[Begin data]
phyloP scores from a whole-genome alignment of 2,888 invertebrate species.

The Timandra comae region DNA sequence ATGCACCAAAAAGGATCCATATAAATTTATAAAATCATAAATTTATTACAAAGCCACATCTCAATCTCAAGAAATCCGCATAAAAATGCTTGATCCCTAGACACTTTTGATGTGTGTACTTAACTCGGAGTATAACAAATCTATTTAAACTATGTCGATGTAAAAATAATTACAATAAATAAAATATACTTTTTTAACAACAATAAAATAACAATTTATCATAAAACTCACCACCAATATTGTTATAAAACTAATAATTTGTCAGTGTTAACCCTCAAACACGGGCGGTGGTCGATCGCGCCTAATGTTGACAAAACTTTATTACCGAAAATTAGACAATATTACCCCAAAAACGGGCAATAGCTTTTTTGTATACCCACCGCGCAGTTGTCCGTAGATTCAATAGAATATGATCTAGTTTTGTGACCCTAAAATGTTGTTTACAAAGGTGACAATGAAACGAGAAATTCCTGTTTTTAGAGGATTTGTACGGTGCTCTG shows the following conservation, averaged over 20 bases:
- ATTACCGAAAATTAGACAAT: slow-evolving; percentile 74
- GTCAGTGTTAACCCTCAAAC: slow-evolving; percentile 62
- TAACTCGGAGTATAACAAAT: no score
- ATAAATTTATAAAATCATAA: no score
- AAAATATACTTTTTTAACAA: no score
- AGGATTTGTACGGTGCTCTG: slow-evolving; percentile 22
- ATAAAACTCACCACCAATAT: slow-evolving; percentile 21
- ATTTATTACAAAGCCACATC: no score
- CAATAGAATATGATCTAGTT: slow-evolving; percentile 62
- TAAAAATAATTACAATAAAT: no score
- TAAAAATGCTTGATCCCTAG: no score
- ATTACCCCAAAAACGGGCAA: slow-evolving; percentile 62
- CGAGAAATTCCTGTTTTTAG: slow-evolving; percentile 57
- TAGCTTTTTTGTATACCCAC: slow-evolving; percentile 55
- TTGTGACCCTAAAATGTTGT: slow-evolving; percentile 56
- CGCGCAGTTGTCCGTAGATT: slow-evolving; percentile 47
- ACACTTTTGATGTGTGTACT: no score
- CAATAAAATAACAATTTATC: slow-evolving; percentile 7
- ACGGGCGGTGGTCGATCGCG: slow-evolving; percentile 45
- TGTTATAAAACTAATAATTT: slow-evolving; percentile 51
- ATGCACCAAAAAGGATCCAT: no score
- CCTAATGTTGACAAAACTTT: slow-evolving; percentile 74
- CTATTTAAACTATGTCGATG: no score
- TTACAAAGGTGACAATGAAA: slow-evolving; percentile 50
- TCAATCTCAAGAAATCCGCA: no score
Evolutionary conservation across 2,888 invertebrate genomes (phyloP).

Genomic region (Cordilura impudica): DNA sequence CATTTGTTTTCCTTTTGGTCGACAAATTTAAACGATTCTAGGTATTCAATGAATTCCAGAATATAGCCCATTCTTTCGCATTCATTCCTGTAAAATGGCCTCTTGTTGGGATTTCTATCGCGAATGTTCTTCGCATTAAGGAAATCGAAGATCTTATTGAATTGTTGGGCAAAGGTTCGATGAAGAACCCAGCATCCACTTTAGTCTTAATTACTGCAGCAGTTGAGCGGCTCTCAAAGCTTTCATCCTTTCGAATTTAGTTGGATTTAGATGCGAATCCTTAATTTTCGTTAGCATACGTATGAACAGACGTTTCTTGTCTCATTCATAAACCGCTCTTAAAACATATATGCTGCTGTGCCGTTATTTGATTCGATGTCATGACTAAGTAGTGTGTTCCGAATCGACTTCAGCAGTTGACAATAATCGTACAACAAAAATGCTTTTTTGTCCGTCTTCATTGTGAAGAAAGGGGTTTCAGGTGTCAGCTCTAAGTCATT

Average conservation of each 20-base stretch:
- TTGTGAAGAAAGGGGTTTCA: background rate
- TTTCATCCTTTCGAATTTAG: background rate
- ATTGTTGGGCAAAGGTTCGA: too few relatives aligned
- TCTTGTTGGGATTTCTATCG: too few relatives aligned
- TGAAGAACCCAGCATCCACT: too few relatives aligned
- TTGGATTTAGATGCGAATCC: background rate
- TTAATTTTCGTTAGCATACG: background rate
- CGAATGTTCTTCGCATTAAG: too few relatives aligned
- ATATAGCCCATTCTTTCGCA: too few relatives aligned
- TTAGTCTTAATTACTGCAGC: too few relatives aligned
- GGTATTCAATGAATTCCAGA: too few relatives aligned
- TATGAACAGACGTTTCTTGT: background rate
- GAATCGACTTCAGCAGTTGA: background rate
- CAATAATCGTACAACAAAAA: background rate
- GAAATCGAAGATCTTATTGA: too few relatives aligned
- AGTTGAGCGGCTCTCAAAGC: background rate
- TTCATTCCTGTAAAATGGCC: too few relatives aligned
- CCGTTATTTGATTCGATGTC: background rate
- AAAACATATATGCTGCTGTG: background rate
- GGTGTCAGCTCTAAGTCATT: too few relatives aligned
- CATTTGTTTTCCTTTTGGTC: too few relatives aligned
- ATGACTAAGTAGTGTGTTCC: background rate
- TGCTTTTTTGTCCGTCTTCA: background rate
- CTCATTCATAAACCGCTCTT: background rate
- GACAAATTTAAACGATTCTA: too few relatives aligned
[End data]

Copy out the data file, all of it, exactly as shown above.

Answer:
phyloP scores from a whole-genome alignment of 2,888 invertebrate species.

The Timandra comae region DNA sequence ATGCACCAAAAAGGATCCATATAAATTTATAAAATCATAAATTTATTACAAAGCCACATCTCAATCTCAAGAAATCCGCATAAAAATGCTTGATCCCTAGACACTTTTGATGTGTGTACTTAACTCGGAGTATAACAAATCTATTTAAACTATGTCGATGTAAAAATAATTACAATAAATAAAATATACTTTTTTAACAACAATAAAATAACAATTTATCATAAAACTCACCACCAATATTGTTATAAAACTAATAATTTGTCAGTGTTAACCCTCAAACACGGGCGGTGGTCGATCGCGCCTAATGTTGACAAAACTTTATTACCGAAAATTAGACAATATTACCCCAAAAACGGGCAATAGCTTTTTTGTATACCCACCGCGCAGTTGTCCGTAGATTCAATAGAATATGATCTAGTTTTGTGACCCTAAAATGTTGTTTACAAAGGTGACAATGAAACGAGAAATTCCTGTTTTTAGAGGATTTGTACGGTGCTCTG shows the following conservation, averaged over 20 bases:
- ATTACCGAAAATTAGACAAT: slow-evolving; percentile 74
- GTCAGTGTTAACCCTCAAAC: slow-evolving; percentile 62
- TAACTCGGAGTATAACAAAT: no score
- ATAAATTTATAAAATCATAA: no score
- AAAATATACTTTTTTAACAA: no score
- AGGATTTGTACGGTGCTCTG: slow-evolving; percentile 22
- ATAAAACTCACCACCAATAT: slow-evolving; percentile 21
- ATTTATTACAAAGCCACATC: no score
- CAATAGAATATGATCTAGTT: slow-evolving; percentile 62
- TAAAAATAATTACAATAAAT: no score
- TAAAAATGCTTGATCCCTAG: no score
- ATTACCCCAAAAACGGGCAA: slow-evolving; percentile 62
- CGAGAAATTCCTGTTTTTAG: slow-evolving; percentile 57
- TAGCTTTTTTGTATACCCAC: slow-evolving; percentile 55
- TTGTGACCCTAAAATGTTGT: slow-evolving; percentile 56
- CGCGCAGTTGTCCGTAGATT: slow-evolving; percentile 47
- ACACTTTTGATGTGTGTACT: no score
- CAATAAAATAACAATTTATC: slow-evolving; percentile 7
- ACGGGCGGTGGTCGATCGCG: slow-evolving; percentile 45
- TGTTATAAAACTAATAATTT: slow-evolving; percentile 51
- ATGCACCAAAAAGGATCCAT: no score
- CCTAATGTTGACAAAACTTT: slow-evolving; percentile 74
- CTATTTAAACTATGTCGATG: no score
- TTACAAAGGTGACAATGAAA: slow-evolving; percentile 50
- TCAATCTCAAGAAATCCGCA: no score
Evolutionary conservation across 2,888 invertebrate genomes (phyloP).

Genomic region (Cordilura impudica): DNA sequence CATTTGTTTTCCTTTTGGTCGACAAATTTAAACGATTCTAGGTATTCAATGAATTCCAGAATATAGCCCATTCTTTCGCATTCATTCCTGTAAAATGGCCTCTTGTTGGGATTTCTATCGCGAATGTTCTTCGCATTAAGGAAATCGAAGATCTTATTGAATTGTTGGGCAAAGGTTCGATGAAGAACCCAGCATCCACTTTAGTCTTAATTACTGCAGCAGTTGAGCGGCTCTCAAAGCTTTCATCCTTTCGAATTTAGTTGGATTTAGATGCGAATCCTTAATTTTCGTTAGCATACGTATGAACAGACGTTTCTTGTCTCATTCATAAACCGCTCTTAAAACATATATGCTGCTGTGCCGTTATTTGATTCGATGTCATGACTAAGTAGTGTGTTCCGAATCGACTTCAGCAGTTGACAATAATCGTACAACAAAAATGCTTTTTTGTCCGTCTTCATTGTGAAGAAAGGGGTTTCAGGTGTCAGCTCTAAGTCATT

Average conservation of each 20-base stretch:
- TTGTGAAGAAAGGGGTTTCA: background rate
- TTTCATCCTTTCGAATTTAG: background rate
- ATTGTTGGGCAAAGGTTCGA: too few relatives aligned
- TCTTGTTGGGATTTCTATCG: too few relatives aligned
- TGAAGAACCCAGCATCCACT: too few relatives aligned
- TTGGATTTAGATGCGAATCC: background rate
- TTAATTTTCGTTAGCATACG: background rate
- CGAATGTTCTTCGCATTAAG: too few relatives aligned
- ATATAGCCCATTCTTTCGCA: too few relatives aligned
- TTAGTCTTAATTACTGCAGC: too few relatives aligned
- GGTATTCAATGAATTCCAGA: too few relatives aligned
- TATGAACAGACGTTTCTTGT: background rate
- GAATCGACTTCAGCAGTTGA: background rate
- CAATAATCGTACAACAAAAA: background rate
- GAAATCGAAGATCTTATTGA: too few relatives aligned
- AGTTGAGCGGCTCTCAAAGC: background rate
- TTCATTCCTGTAAAATGGCC: too few relatives aligned
- CCGTTATTTGATTCGATGTC: background rate
- AAAACATATATGCTGCTGTG: background rate
- GGTGTCAGCTCTAAGTCATT: too few relatives aligned
- CATTTGTTTTCCTTTTGGTC: too few relatives aligned
- ATGACTAAGTAGTGTGTTCC: background rate
- TGCTTTTTTGTCCGTCTTCA: background rate
- CTCATTCATAAACCGCTCTT: background rate
- GACAAATTTAAACGATTCTA: too few relatives aligned